Daily Camera (Boulder)

Cli­mate con­trast

- By Art Hirsch Climate Change · U.S. News · Society · Disasters · Ecology · Politics · Colorado · Paris · Donald Trump · United States of America · U.S. Environmental Protection Agency · Washington · Colorado College · John Hickenlooper · Gardner, Colorado · Cory Gardner · Cory

It is not sur­pris­ing that the cit­i­zens of Colorado care about cli­mate change and the im­pacts upon our qual­ity of life. Ac­cord­ing a 2020 survey con­ducted by the Colorado Col­lege, 59 per­cent want to see cli­mate change ac­tion and 75 per­cent want pub­lic of­fi­cials to have a plan to re­duce carbon.

Cli­mate change is and will con­tinue to have pro­found im­pacts on our en­vi­ron­ment in Colorado. As a former en­vi­ron­men­tal engi­neer who has worked in the cli­mate change risk arena, I know that cli­mate change will have a pro­found and po­ten­tially ir­re­versible im­pact on our qual­ity of life un­less se­lect the best pos­si­ble se­na­to­rial can­di­date.

There is a stark dif­fer­ence be­tween se­na­to­rial can­di­dates John Hick­en­looper and in­cum­bent Cory Gard­ner. Here are a few im­por­tant dif­fer­ences on how the can­di­dates view the cli­mate change threat.

Gard­ner has said: “I’ve said it be­fore in 2014 there’s no doubt pol­lu­tion con­trib­utes to cli­mate change” and “Cli­mate change is real. I’ve been on the record say­ing that.” How­ever, Gard­ner has voted 45 times against cli­mate change leg­is­la­tion.

Hick­en­looper be­lieves that cli­mate change is the defin­ing chal­lenge of our time, and Colorado is on the front lines of this cri­sis, with shorter win­ters, cat­a­strophic floods and wild­fires, and con­tin­ued air pol­lu­tion. He be­lieves that the health, eco­nomic well be­ing, and na­tional se­cu­rity are all at risk.

Gard­ner voted to block leg­is­la­tion to re­duce meth­ane (a pow­er­ful green­house gas pol­lu­tion) releases by the oil and gas in­dus­try that con­trib­utes to cli­mate change as well as be­ing a health haz­ard from toxic air pol­lu­tants.

Hick­en­looper de­vel­oped first in-the-nation meth­ane emis­sion reg­u­la­tions. He brought in­dus­try and en­vi­ron­men­tal groups to­gether to limit meth­ane pol­lu­tion from oil and gas wells. Colorado’s reg­u­la­tory rules were es­ti­mated to cut meth­ane leaks by 50 per­cent (340,000 car emis­sions).

Al­though Gard­ner he ac­knowl­edges the ex­is­tence of cli­mate change, the sen­a­tor sup­ported leav­ing the Paris ac­cord agree­ment and has op­posed ef­forts to reg­u­late green­house gas emis­sions.

Hick­en­looper com­mit­ted Colorado to the Paris cli­mate agree­ment even af­ter Pres­i­dent Don­ald Trump’s with­drawal, is­su­ing an ex­ec­u­tive or­der to cut green­house gas emis­sions by at least 26 per­cent and he will vote to have the

U.S. re­join the Paris cli­mate agree­ment.

Gard­ner voted against leg­is­la­tion to re­quire Congress to ac­cept the sci­en­tific find­ings that man-made carbon pol­lu­tion con­trib­utes to cli­mate change with wide range of neg­a­tive ef­fects. Gard­ner voted to re­peal En­vi­ron­men­tal Pro­tec­tion Agency sci­en­tific find­ings that green­house gases en­dan­ger hu­man health and the en­vi­ron­ment.

Hick­en­looper pro­motes a science-based ap­proach in ad­dress­ing cli­mate change and man­ag­ing the en­vi­ron­ment. As Colorado’s gov­er­nor, he brought sci­en­tific pro­fes­sion­als, in­dus­try, and com­mu­nity lead­ers to­gether to launch clean en­ergy projects. As a ge­ol­o­gist and sci­en­tist, he pro­poses bring­ing fact-based un­der­stand­ing of Earth sci­ences to the Se­nate.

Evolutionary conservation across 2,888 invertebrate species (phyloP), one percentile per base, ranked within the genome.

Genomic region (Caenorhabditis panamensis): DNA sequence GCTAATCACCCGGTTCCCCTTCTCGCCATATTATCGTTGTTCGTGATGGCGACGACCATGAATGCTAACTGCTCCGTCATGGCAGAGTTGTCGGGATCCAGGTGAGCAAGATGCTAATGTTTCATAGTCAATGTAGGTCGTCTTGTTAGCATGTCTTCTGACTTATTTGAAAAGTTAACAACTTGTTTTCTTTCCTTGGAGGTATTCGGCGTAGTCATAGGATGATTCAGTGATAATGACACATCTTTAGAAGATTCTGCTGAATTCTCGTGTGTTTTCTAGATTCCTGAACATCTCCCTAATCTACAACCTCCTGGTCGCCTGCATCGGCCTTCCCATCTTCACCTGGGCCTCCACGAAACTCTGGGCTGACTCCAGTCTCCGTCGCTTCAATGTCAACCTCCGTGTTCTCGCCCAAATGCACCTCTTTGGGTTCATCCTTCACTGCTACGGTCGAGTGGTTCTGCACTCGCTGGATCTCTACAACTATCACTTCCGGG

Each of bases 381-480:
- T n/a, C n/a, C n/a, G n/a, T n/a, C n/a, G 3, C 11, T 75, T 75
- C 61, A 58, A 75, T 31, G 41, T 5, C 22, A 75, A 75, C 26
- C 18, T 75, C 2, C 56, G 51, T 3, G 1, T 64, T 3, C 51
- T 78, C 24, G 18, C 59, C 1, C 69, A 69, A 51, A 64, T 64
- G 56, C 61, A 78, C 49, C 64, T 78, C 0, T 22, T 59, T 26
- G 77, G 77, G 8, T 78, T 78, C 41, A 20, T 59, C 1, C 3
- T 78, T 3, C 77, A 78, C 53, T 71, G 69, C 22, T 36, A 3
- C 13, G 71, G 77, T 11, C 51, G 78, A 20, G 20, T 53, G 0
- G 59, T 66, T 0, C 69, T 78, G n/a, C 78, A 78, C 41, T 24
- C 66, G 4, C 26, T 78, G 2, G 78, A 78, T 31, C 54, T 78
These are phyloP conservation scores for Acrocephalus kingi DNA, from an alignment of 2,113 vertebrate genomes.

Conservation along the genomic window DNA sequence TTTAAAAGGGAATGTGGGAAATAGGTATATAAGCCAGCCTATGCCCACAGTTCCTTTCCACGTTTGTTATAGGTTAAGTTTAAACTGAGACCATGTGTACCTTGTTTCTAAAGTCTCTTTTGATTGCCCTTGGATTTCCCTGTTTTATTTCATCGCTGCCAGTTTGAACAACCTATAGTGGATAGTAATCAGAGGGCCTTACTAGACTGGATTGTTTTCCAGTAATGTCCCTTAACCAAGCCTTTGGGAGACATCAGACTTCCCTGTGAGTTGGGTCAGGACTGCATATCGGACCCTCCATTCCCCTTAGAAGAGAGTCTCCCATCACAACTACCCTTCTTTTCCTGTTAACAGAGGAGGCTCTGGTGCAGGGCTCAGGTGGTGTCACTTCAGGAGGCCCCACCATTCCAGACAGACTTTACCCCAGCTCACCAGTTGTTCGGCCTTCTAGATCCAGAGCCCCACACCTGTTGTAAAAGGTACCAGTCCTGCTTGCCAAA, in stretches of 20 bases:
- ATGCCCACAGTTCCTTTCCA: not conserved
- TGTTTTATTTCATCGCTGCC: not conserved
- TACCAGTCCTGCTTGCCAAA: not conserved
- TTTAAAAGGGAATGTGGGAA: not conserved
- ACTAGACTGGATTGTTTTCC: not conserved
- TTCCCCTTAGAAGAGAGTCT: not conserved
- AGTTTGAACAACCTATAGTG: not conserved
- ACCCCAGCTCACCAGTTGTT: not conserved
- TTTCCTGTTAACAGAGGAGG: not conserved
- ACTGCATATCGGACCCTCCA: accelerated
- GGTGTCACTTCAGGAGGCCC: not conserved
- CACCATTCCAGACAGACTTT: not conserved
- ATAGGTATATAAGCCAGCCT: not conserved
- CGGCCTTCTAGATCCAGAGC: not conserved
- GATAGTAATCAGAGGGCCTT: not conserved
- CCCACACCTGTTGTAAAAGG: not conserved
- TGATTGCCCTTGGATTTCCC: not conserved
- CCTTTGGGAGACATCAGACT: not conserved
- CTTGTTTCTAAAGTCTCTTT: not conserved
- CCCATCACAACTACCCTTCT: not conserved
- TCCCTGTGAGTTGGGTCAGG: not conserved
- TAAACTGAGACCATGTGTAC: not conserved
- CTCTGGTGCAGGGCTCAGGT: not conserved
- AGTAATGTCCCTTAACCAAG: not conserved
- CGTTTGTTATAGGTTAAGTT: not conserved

Gard­ner voted against the es­tab­lish­ment of a K-12 stu­dents cli­mate change ed­u­ca­tion grant pro­gram. Par­tic­i­pat­ing states would have com­peted for grants to cre­ate cli­mate change science and so­lu­tions cur­ricu­lum, to fund teacher train­ing, and to achieve sus­tain­able build­ing stan­dards.

Hick­en­looper pro­poses an in­no­va­tive out­reach and ed­u­ca­tion pro­gram to K-12 stu­dents and beyond to cre­ate a new Cli­mate Corps Pro­gram, chal­leng­ing young peo­ple to pur­sue ca­reers that help com­bat global cli­mate change. It would in­clude a new set of schol­ar­ship and loan for­give­ness pro­grams to en­cour­age a new gen­er­a­tion of re­new­able en­ergy ex­perts, carbon-cap­ture spe­cial­ists, en­ergy-stor­age scientists, and en­trepreneur­s.

Gard­ner touted him­self as an oil and gas de­fender in an “era of pro­gres­sive at­tacks.” Gard­ner has voted to block ef­forts to re­duce meth­ane emis­sions by oil and gas, and voted to pro­hibit the fed­eral govern­ment from es­tab­lish­ing base­line pro­tec­tions on oil and gas and to de­lay an EPA re­port on frack­ing im­pacts on drink­ing wa­ters. Gard­ner con­nects the Colorado Se­nate Bill 19-181 (to pro­tect com­mu­ni­ties and the en­vi­ron­ment from oil and gas op­er­a­tions) to oil and gas lay­offs say­ing: “Don’t let the rad­i­cal left de­stroy jobs.”

Hick­en­looper rec­og­nizes that oil and gas re­sources are tran­si­tional fu­els to­wards a 100 per­cent re­new­able en­ergy econ­omy with net-zero carbon emis­sions by 2050, with an in­terim goal of a 43 per­cent re­duc­tion by 2030. He be­lieves that oil and gas op­er­a­tions must be pro­tec­tive to the en­vi­ron­ment and the lo­cal com­mu­nity and that cli­mate change will pro­mote new jobs in the re­new­able en­ergy field.

Sen. Gard­ner was sent to Washington to pro­tect and to look out for the best in­ter­ests of Colorado and he has failed. He ac­knowl­edges the threat of cli­mate change, and yet he has to­tally ig­nored the present cli­mate change risk. Con­tin­ued drought, ex­treme tem­per­a­tures, and wild­fires all demon­strate that cli­mate change is real.

This com­par­i­son be­tween se­na­to­rial can­di­dates speaks for it­self.

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